Keep your socks on!
As big a sports fan as I am, I do not regularly incorporate sports into my sermons. It is the perception among some of my congregants that I do, but I rarely initiate a sports conversation in synagogue (unless I am talking about my kids!). If I am referring to the Red Sox, Patriots, Celtics or Bruins, it is usually because someone has decided to give me a hard time about a tough loss, or to let me know they were thinking of me when my team went down. I truly appreciate all the good-natured jabs (most of the time!), and I realize that sports is just one more avenue that can serve to connect us to each other, and can offer an occasional lesson that can be applied more broadly to Judaism and life.
This past month, however, I decided to devote my ongoing learning classes to sports and the lessons we can learn from them. I was pleasantly surprised to have a class of more than two dozen students each of the three evenings I was teaching, with many participants who rarely attend ongoing learning sessions, and with a much higher ratio of male students (80 percent) than I had ever had for a class. Not bad for a Thursday night in an egalitarian, Conservative congregation in Rockland County, New York! Over the three sessions, we studied texts from our Jewish tradition offering insights that could be applied to the way we view team sports, individual competitive sports, and the sports that place us in nature (like fly fishing and hiking). We explored the dynamics of team-building (or community-building), responsibility to and for one another, the value of a shared vision and shared goal, the importance of seeing a potential coach and teammate (or teacher and friend) in every person, the drive to excel and succeed, the danger of succeeding at someone else’s expense, the need for physical health and exertion, the need for mindfulness, the urge to master our environment, and the power of awe and humility – all through a Jewish lens.
One topic I chose not to teach (which feels particularly relevant today), however, is the relationship of Judaism to the sports spectator. With the Red Sox appearing in the World Series tonight for the third time in ten years, I realize my children have been deprived of the many lessons I learned waiting forty years for their first championship of my lifetime (and my father’s!). As we follow our teams together and across the generations, I have discovered other connections to our rich Jewish tradition. I am not referring to the concept of “Midor l’dor” (from one generation to another), though that is certainly a worthwhile Jewish value. I am referring to the Jewish belief that the spectator has a role in the outcome of the game! You don’t believe me? Our family knows that when something good is happening in the game, one does not speak or text or go to the bathroom. One does not change one’s position for fear of changing the course of events. Every baseball fan knows you don’t speak to the pitcher when he is pitching a perfect game; every fan knows you don’t utter the phrase “no-hitter” as your pitcher takes the mound in the seventh inning. And every fan knows that announcers are constantly reversing fates and fortunes when they bring up a statistic about a player or team on a streak!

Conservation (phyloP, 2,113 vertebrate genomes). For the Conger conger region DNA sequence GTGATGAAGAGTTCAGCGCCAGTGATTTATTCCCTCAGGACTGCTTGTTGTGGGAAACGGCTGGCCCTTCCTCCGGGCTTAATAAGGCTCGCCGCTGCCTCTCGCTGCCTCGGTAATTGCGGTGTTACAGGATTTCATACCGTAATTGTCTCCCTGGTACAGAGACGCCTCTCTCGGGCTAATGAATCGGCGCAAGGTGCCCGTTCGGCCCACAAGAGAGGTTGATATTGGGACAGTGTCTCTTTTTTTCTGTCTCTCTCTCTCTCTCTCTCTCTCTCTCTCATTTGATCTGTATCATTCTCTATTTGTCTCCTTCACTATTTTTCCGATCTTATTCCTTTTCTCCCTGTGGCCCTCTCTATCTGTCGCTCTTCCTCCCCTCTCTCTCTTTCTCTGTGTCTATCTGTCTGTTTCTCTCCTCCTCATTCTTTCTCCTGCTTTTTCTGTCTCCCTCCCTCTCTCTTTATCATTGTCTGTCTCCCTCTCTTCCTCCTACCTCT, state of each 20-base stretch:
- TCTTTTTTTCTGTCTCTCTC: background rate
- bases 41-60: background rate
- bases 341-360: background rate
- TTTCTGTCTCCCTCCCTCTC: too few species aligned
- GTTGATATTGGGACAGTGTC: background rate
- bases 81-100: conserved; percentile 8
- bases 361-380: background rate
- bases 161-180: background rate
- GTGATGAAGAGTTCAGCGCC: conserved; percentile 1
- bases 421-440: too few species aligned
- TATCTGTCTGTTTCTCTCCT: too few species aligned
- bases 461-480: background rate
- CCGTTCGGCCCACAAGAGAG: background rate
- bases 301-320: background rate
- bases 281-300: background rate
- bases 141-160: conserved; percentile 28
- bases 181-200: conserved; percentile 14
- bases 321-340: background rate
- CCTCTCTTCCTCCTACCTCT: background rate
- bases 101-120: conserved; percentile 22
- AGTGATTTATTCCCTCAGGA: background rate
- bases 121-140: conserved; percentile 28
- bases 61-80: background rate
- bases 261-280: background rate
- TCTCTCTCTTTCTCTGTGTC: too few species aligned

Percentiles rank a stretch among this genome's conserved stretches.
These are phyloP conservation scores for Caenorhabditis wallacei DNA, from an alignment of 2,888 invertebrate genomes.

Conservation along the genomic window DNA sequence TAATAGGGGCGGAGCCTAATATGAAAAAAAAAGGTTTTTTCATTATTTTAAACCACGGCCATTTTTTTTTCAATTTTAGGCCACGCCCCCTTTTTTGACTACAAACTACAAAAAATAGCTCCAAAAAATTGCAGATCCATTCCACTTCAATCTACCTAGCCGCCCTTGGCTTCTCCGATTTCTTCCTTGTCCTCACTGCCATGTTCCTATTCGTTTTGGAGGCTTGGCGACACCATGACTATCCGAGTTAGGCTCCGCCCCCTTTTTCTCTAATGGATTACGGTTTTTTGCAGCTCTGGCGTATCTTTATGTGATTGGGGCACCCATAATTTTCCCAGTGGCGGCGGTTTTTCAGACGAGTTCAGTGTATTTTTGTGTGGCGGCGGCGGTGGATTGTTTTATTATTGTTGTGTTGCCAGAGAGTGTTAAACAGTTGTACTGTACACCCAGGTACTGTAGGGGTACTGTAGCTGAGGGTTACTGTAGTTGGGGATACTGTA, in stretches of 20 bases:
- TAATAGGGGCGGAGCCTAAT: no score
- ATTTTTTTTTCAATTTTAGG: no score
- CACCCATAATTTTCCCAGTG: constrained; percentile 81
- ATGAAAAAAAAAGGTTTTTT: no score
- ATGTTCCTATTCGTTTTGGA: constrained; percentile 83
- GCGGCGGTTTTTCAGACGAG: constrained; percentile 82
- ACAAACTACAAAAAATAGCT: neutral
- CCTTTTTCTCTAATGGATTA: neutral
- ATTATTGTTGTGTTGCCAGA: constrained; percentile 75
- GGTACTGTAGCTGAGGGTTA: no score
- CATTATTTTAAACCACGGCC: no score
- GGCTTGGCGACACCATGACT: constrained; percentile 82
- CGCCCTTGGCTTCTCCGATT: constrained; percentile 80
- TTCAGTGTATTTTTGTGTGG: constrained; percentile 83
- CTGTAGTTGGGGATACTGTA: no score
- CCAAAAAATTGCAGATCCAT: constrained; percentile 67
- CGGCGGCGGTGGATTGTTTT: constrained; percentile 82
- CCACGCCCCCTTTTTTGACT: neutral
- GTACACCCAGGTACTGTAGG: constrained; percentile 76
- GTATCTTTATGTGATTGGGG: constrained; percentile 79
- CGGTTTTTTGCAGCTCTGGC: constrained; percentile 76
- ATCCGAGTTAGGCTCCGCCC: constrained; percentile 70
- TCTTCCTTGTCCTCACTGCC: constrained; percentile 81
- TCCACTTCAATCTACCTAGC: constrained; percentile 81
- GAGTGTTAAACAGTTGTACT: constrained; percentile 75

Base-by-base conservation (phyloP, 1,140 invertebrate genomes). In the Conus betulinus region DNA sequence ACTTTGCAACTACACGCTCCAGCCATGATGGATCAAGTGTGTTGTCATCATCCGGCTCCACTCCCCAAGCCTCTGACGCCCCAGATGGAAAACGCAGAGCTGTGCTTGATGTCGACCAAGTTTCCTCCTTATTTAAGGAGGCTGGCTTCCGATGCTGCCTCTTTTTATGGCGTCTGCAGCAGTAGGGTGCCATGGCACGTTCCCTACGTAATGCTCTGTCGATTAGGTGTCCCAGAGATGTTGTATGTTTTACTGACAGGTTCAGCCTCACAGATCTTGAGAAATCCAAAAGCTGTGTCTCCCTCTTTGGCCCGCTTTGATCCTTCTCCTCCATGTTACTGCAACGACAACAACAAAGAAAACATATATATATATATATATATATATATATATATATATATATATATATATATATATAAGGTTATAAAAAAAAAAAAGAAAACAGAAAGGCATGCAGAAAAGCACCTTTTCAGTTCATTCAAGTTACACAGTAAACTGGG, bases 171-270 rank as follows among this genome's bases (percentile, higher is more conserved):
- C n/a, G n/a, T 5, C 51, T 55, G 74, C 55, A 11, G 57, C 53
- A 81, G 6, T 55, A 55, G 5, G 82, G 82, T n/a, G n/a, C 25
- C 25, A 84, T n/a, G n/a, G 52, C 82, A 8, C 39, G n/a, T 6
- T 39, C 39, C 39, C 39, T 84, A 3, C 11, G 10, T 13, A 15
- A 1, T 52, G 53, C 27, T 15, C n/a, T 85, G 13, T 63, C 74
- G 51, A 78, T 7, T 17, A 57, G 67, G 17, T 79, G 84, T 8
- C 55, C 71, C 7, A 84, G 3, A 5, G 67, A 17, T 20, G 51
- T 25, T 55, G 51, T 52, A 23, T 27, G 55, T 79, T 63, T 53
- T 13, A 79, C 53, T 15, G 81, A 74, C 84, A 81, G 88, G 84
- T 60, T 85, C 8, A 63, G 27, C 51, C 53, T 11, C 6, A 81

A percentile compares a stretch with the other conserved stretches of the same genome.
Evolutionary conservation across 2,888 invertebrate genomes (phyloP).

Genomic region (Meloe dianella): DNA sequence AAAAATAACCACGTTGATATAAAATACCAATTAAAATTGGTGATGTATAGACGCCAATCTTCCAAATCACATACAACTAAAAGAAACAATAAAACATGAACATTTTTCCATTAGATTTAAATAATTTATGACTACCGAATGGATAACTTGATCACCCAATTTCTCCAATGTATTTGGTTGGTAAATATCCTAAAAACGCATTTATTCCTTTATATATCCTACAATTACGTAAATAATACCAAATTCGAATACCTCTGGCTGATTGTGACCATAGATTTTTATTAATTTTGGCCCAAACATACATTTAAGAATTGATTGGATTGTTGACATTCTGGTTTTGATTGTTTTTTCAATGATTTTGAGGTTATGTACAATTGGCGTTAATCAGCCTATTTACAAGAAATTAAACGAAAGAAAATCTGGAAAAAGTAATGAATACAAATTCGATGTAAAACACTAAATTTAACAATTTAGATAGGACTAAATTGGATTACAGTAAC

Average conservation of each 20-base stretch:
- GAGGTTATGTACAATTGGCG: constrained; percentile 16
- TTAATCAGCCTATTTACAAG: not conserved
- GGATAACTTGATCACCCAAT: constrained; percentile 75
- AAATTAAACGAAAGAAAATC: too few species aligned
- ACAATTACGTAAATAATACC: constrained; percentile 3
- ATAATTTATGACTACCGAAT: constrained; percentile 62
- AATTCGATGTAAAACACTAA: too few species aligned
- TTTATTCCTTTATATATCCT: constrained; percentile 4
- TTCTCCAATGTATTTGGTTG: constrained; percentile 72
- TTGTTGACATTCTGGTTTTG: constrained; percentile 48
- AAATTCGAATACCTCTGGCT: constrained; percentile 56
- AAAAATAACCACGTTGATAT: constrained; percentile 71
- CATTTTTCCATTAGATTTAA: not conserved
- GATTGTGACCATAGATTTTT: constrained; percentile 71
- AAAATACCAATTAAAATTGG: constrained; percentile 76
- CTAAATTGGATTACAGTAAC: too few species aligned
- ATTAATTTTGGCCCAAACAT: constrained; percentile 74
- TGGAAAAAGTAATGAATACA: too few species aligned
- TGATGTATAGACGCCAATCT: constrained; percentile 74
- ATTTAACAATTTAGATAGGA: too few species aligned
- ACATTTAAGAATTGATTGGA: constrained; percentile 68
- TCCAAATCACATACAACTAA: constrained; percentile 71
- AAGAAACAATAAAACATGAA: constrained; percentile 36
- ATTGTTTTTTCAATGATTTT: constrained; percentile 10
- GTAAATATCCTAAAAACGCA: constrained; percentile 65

In Judaism, we say “mishaneh makom, mishaneh mazal” (you change your place, you change your luck). If it is true to our betterment, it is also true to our detriment. From spitting three times (“pooh, pooh, pooh”) to wearing a red string to ward off the evil eye (ayin ha-ra), Jews believe that what we do can cause a shift in the cosmos. Our deeds, our words, and even our thoughts can change the course of events, the alignment of our stars, the flow of God’s presence that runs through all things.
So if you are wearing socks and the Sox are on a roll . . .
Rabbi Craig Scheff